I hear the whisperings of many:
“Terror on every side!
Denounce! let us denounce him!”
All those who were my friends
are on the watch for any misstep of mine.
“Perhaps he will be trapped; then we can prevail,
and take our vengeance on him.” (Jeremiah 20:10-11)
This almost sounds like something coming out of Washington these days. Without drawing undue comparisons between Jeremiah and current political leaders, the words still point out what happens when human beings take seemingly unpopular stands. Trying to change the way people think and act is fraught with difficulties because people are resistant to change. One pundit said, “Only babies with wet diapers like to be changed.”
Jeremiah (20:10-13) has become very unpopular because of his prophecy. The people throw him into a pit at one point. As Christians, looked at the life of Jesus and his impending persecution before the Jewish leaders and the Roman authorities, they saw parallels in Jeremiah. Undaunted, Jeremiah knew that God was with him. He continued to speak truth to power. God will be his mighty champion. As the Psalmist says, “in my distress, I called upon God and God heard my voice.”
Jeremiah ends by saying that God “has rescued the life of the poor from the power of the wicked!” The wicked are the unjust, the dominators, the exploiters of the poor. They maintain the sociopolitical structures which keep the just, the poor, in bondage. Let us recall the modern Jeremiah’s who, like Jesus, speak truth to power-Oscar Romero, Dorothy Day, Cesar Chavez, Dorothy Stang, Franz Jagerstetter, Thomas Merton, Phillip and Daniel Berrigan, Liz McAllister, Joan Chittister, the Maryknoll Women martyrs in El Salvador, the Jesuit martyrs in El Salvador, Dennis Kucinich, John Dear, Jeremiah Wright, Martin Luther King, Malcolm X, Roy Bourgeois, Mother Teresa, Father Jean-Juste, Ernesto and Fernando Cardenal, Thomas Gumbleton, Father Bob Cushing, and Father Bob Mattingly. These last two priests were removed from ministry in a parish because one went to Japan on the 60th anniversary of Hiroshima and the latter preached to a comfortable suburban parish and pleaded for the poor of Haiti. You may also know many unheralded prophets-think about it.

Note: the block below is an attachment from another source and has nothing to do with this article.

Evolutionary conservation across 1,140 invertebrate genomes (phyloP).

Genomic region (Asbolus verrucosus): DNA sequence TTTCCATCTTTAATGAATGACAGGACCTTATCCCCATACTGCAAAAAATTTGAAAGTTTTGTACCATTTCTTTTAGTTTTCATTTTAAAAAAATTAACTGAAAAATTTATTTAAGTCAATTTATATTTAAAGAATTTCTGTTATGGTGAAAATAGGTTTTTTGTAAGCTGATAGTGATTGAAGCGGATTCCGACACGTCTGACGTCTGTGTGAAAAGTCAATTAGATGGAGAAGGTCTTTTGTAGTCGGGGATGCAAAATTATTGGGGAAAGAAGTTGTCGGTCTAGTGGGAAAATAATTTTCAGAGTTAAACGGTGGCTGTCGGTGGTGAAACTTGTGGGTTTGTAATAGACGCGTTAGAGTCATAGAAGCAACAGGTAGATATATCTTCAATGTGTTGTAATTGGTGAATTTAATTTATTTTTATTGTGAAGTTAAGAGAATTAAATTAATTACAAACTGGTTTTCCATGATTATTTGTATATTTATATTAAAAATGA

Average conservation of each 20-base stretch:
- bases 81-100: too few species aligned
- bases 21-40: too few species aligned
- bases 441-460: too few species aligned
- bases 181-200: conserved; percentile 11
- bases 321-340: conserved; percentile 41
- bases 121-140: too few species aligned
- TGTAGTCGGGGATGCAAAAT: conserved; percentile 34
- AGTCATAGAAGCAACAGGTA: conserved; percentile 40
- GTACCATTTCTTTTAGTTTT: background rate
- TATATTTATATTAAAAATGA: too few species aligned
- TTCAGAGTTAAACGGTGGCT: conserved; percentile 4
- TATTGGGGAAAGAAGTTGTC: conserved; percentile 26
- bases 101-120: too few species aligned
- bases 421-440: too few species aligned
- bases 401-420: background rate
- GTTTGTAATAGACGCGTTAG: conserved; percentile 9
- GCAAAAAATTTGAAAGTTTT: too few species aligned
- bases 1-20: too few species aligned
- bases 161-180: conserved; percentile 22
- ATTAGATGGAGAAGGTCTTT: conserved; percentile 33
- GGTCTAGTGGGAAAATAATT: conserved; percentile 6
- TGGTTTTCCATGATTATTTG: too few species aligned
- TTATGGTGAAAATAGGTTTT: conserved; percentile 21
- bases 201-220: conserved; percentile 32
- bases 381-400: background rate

The “Jews” (Jn 10:31-42) are so angry that they want to stone Jesus. John does not stop to tell us how frightened Jesus must have been when they stood before him with stones in their hands and murder in their eyes. In John, according to Raymond Brown, Jesus is sovereign. He is in control and knows what is going on. In Mark, he is so terrorized by what lies ahead that he falls flat on his face in the Garden of Gethsemani. He is sweating so profusely that it is like he is bleeding. Speaking truth to power is not for the feint hearted. Prophets live in angst.
Jesus again tries to convince them that the truth he speaks comes from God. Blasphemer! For this “crime” the “Jews” could stone people to death. Jesus keeps saying, “Look at my works.” They refuse. They refuse to listen to God because they do not like what Jesus is saying to them. Their “God” resides in purity and debt codes and religious observances, customs and practices. If they say their prayers, follow all the codes and customs, and go to the Temple and/or synagogue regularly, “God” will bless them with prosperity. God is not about prosperity for the unjust. God’s mercy (chesed) extends to all people. Merton says that mercy is the gong reverberating throughout salvation history. God’s chesed favors the widows, the orphans, the aliens—those who have no one else. God is merciful and just. Jesus came to restore justice-right order among all people and with God. Accountability for the Christian comes from Matthew 25. Jesus tells us that we will be judged not on the size of our bank accounts or portfolios (rather dismal indicators these days!) but rather by how they have treated “the least among us.”
Wes Howard-Brook (Becoming Children of God: John’s Gospel and Radical Discipleship) points out the danger inherent in the Judeans picking out a particular scripture passage to show that Jesus was a blasphemer. Jesus adroitly turns it back on them by citing a verse from Psalm 82—you are gods. The psalm in its entirety condemns the Judeans:
God presides in the great assembly;
he gives judgment among the “gods”:
“How long will you [a] defend the unjust
and show partiality to the wicked?
Defend the cause of the weak and fatherless;
maintain the rights of the poor and oppressed.
Rescue the weak and needy;
deliver them from the hand of the wicked.
“They know nothing, they understand nothing.
They walk about in darkness;
all the foundations of the earth are shaken.
“I said, ‘You are “gods”;
you are all sons of the Most High.’
But you will die like mere men;
you will fall like every other ruler.”
Rise up, O God, judge the earth,
for all the nations are your inheritance.
Jesus condemns them for their complicity in injustice. He challenges them to rise up from their petty, false, and erroneous charges against him.
Back to Jeremiah and current politics. Might it be that people without access to affordable health care are among the least? How can we bring Gospel values to bear on current human needs? How can we defend the cause of the least among us? How can we show the Glen Beck’s of the world that social justice is at the heart of the Gospel message? Those who stand with the least are charged with one crime—socialism. How can we show our accusers the full context of Gospel discipleship? Stayed tuned to Jim Wallis’ and Sojourners’ “A Million Christians for Social Justice” campaign. (http://blog.sojo.net/2010/03/25/a-million-christians-for-social-justice/)